Belarus expects EU to lift remaining sanctions, deputy foreign minister says
By Tanya Korovenkova, BelaPAN20 февраля 2017, 17:27
Belarus expects the European Union to fully abolish its sanctions targeting the country, Deputy Foreign Minister Aleh Krawchanka said in an interview published by Hungary's newspaper Magyar Hirlap.
"Most of the sanctions targeting Belarus were lifted last year, that laid the foundation for a new stage in Belarusian-European relations," Mr. Krawchanka said. "After almost 20 years we can finally speak about the serious normalization of relations. We expect the remaining sanctions to be lifted, although we understand that time is needed for that and are calm about that."
The deputy minister noted that Belarus and the EU were looking for "common ground, common interests, cooperation opportunities." "It seems to me that we have managed to overcome many disagreements," he said. "Of course, certain problems remain but we seek to find a compromise. Providing security in the region is certainly in the interest of both sides."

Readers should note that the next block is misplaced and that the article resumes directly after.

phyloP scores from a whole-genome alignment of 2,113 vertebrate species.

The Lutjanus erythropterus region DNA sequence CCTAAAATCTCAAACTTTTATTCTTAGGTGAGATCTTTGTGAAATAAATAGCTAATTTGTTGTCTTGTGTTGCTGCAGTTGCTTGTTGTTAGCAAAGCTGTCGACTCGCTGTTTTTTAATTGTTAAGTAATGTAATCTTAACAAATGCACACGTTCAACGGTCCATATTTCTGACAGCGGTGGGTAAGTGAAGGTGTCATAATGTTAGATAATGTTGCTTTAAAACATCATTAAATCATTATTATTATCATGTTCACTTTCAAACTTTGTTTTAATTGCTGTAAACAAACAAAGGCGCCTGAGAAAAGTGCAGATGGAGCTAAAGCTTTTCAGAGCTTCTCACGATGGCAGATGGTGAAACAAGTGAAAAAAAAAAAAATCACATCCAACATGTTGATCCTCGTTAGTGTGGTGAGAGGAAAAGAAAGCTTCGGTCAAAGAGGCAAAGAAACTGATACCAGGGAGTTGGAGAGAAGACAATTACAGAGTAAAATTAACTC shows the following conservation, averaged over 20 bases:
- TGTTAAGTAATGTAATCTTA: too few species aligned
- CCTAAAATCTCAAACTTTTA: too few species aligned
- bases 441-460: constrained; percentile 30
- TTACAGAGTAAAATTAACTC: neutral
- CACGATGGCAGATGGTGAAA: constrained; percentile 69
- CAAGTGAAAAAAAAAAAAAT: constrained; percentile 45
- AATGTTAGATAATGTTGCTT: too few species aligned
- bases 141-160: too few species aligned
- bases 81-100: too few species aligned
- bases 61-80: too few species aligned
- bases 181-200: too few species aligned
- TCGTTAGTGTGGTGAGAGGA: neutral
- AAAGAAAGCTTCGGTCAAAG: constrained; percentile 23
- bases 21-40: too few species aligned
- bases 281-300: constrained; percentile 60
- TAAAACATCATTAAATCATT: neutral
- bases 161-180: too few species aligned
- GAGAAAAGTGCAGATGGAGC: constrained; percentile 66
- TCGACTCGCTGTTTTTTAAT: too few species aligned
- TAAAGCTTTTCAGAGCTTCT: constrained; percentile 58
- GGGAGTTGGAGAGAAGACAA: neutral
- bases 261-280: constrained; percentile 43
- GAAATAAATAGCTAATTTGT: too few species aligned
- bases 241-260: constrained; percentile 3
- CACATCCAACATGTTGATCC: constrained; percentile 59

Belarus' role as the venue of international talks on securing peace in eastern Ukraine has boosted its image, Mr. Krawchanka acknowledged. "At the same time, Belarus offered to host the talks not for the purpose of gaining political dividends but for the sake of a speedy resolution of the conflict in Ukraine. We are interested to see the situation in the neighboring country, where many Belarusians reside, stabilize."
Mr. Krawchanka noted that Minsk's decision to grant a visa exemption to short-term visitors from 80 countries would also improve the country's image on the international stage. He added that the Western media's critical coverage of the situation in Belarus put off "potential partners." "It is important that as many foreigners, tourists, particularly journalists, as possible come to Belarus, that they see the country firsthand. We see that those who arrive in our country with a biased view are left pleasantly surprised in most cases," he said.
In February 2016, the Foreign Affairs Council of the European Union decided not to extend the bloc's restrictive measures against 170 Belarusian citizens, including Alyaksandr Lukashenka, and three companies.
However, entry bans and asset freezes remain in force for four persons implicated in high-profile disappearances in Belarus in 1999 and 2000, namely, former Interior Minister Uladzimir Navumaw, former Prosecutor General Viktar Sheyman, former Interior Minister Yury Sivakow, and Dzmitry Pawlichenka, a former commander of an Interior Troops unit.
In addition, the Foreign Affairs Council prolonged the embargo on arms sales for one year in February 2016.